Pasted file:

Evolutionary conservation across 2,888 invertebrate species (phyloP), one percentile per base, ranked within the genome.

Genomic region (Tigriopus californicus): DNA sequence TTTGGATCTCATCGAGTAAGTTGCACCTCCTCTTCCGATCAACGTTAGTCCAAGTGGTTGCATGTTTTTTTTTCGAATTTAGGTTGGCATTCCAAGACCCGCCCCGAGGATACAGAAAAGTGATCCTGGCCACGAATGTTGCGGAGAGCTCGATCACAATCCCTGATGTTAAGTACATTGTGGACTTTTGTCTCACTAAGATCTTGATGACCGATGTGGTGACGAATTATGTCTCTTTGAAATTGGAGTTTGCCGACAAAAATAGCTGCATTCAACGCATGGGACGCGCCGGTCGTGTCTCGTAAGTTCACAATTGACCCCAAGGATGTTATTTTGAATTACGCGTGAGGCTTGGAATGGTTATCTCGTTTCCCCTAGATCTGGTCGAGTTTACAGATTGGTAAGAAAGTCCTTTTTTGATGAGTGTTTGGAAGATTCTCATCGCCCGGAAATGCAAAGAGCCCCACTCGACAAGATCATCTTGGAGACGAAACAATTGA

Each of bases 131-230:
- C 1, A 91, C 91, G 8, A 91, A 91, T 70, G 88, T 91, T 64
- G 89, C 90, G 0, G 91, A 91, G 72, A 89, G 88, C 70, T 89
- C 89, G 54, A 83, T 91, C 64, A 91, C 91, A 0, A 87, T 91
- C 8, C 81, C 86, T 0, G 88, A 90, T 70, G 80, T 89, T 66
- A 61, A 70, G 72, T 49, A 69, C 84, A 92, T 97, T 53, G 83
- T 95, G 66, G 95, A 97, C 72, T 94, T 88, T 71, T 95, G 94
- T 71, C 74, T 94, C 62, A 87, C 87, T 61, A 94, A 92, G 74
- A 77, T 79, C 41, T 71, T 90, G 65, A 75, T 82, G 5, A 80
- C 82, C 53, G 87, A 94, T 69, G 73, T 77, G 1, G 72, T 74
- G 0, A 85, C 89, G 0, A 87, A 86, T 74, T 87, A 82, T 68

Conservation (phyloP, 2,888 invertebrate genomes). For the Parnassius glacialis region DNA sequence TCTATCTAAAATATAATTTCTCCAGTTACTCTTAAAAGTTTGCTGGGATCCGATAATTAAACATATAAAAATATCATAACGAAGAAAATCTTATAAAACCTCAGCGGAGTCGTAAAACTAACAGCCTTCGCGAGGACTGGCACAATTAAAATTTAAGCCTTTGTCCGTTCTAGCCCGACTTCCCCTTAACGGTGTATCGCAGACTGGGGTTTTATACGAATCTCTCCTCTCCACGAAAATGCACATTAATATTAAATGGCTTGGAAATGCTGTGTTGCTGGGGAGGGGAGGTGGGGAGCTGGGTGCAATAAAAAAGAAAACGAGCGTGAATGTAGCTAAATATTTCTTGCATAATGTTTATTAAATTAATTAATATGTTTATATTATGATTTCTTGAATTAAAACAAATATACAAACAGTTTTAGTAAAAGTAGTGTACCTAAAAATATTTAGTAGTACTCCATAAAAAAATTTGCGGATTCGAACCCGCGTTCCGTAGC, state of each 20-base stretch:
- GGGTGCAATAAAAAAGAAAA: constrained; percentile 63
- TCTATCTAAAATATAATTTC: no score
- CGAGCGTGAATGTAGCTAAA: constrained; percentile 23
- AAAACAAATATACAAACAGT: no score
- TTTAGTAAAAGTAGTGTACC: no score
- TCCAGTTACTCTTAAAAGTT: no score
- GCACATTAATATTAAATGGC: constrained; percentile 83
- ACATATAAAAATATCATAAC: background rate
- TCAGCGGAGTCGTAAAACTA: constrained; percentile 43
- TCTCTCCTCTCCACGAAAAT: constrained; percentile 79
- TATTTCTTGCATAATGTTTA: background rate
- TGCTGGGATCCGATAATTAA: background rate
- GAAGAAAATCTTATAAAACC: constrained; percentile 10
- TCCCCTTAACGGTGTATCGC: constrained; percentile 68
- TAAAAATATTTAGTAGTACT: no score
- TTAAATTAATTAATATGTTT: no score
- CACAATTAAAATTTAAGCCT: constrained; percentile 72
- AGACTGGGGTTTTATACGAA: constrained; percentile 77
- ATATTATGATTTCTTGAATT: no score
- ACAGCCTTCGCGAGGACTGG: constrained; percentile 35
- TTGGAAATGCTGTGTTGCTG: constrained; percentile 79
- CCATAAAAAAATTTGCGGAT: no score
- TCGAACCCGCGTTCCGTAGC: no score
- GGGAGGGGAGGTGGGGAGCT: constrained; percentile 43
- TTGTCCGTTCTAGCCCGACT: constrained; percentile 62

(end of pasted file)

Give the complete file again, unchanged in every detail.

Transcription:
Evolutionary conservation across 2,888 invertebrate species (phyloP), one percentile per base, ranked within the genome.

Genomic region (Tigriopus californicus): DNA sequence TTTGGATCTCATCGAGTAAGTTGCACCTCCTCTTCCGATCAACGTTAGTCCAAGTGGTTGCATGTTTTTTTTTCGAATTTAGGTTGGCATTCCAAGACCCGCCCCGAGGATACAGAAAAGTGATCCTGGCCACGAATGTTGCGGAGAGCTCGATCACAATCCCTGATGTTAAGTACATTGTGGACTTTTGTCTCACTAAGATCTTGATGACCGATGTGGTGACGAATTATGTCTCTTTGAAATTGGAGTTTGCCGACAAAAATAGCTGCATTCAACGCATGGGACGCGCCGGTCGTGTCTCGTAAGTTCACAATTGACCCCAAGGATGTTATTTTGAATTACGCGTGAGGCTTGGAATGGTTATCTCGTTTCCCCTAGATCTGGTCGAGTTTACAGATTGGTAAGAAAGTCCTTTTTTGATGAGTGTTTGGAAGATTCTCATCGCCCGGAAATGCAAAGAGCCCCACTCGACAAGATCATCTTGGAGACGAAACAATTGA

Each of bases 131-230:
- C 1, A 91, C 91, G 8, A 91, A 91, T 70, G 88, T 91, T 64
- G 89, C 90, G 0, G 91, A 91, G 72, A 89, G 88, C 70, T 89
- C 89, G 54, A 83, T 91, C 64, A 91, C 91, A 0, A 87, T 91
- C 8, C 81, C 86, T 0, G 88, A 90, T 70, G 80, T 89, T 66
- A 61, A 70, G 72, T 49, A 69, C 84, A 92, T 97, T 53, G 83
- T 95, G 66, G 95, A 97, C 72, T 94, T 88, T 71, T 95, G 94
- T 71, C 74, T 94, C 62, A 87, C 87, T 61, A 94, A 92, G 74
- A 77, T 79, C 41, T 71, T 90, G 65, A 75, T 82, G 5, A 80
- C 82, C 53, G 87, A 94, T 69, G 73, T 77, G 1, G 72, T 74
- G 0, A 85, C 89, G 0, A 87, A 86, T 74, T 87, A 82, T 68

Conservation (phyloP, 2,888 invertebrate genomes). For the Parnassius glacialis region DNA sequence TCTATCTAAAATATAATTTCTCCAGTTACTCTTAAAAGTTTGCTGGGATCCGATAATTAAACATATAAAAATATCATAACGAAGAAAATCTTATAAAACCTCAGCGGAGTCGTAAAACTAACAGCCTTCGCGAGGACTGGCACAATTAAAATTTAAGCCTTTGTCCGTTCTAGCCCGACTTCCCCTTAACGGTGTATCGCAGACTGGGGTTTTATACGAATCTCTCCTCTCCACGAAAATGCACATTAATATTAAATGGCTTGGAAATGCTGTGTTGCTGGGGAGGGGAGGTGGGGAGCTGGGTGCAATAAAAAAGAAAACGAGCGTGAATGTAGCTAAATATTTCTTGCATAATGTTTATTAAATTAATTAATATGTTTATATTATGATTTCTTGAATTAAAACAAATATACAAACAGTTTTAGTAAAAGTAGTGTACCTAAAAATATTTAGTAGTACTCCATAAAAAAATTTGCGGATTCGAACCCGCGTTCCGTAGC, state of each 20-base stretch:
- GGGTGCAATAAAAAAGAAAA: constrained; percentile 63
- TCTATCTAAAATATAATTTC: no score
- CGAGCGTGAATGTAGCTAAA: constrained; percentile 23
- AAAACAAATATACAAACAGT: no score
- TTTAGTAAAAGTAGTGTACC: no score
- TCCAGTTACTCTTAAAAGTT: no score
- GCACATTAATATTAAATGGC: constrained; percentile 83
- ACATATAAAAATATCATAAC: background rate
- TCAGCGGAGTCGTAAAACTA: constrained; percentile 43
- TCTCTCCTCTCCACGAAAAT: constrained; percentile 79
- TATTTCTTGCATAATGTTTA: background rate
- TGCTGGGATCCGATAATTAA: background rate
- GAAGAAAATCTTATAAAACC: constrained; percentile 10
- TCCCCTTAACGGTGTATCGC: constrained; percentile 68
- TAAAAATATTTAGTAGTACT: no score
- TTAAATTAATTAATATGTTT: no score
- CACAATTAAAATTTAAGCCT: constrained; percentile 72
- AGACTGGGGTTTTATACGAA: constrained; percentile 77
- ATATTATGATTTCTTGAATT: no score
- ACAGCCTTCGCGAGGACTGG: constrained; percentile 35
- TTGGAAATGCTGTGTTGCTG: constrained; percentile 79
- CCATAAAAAAATTTGCGGAT: no score
- TCGAACCCGCGTTCCGTAGC: no score
- GGGAGGGGAGGTGGGGAGCT: constrained; percentile 43
- TTGTCCGTTCTAGCCCGACT: constrained; percentile 62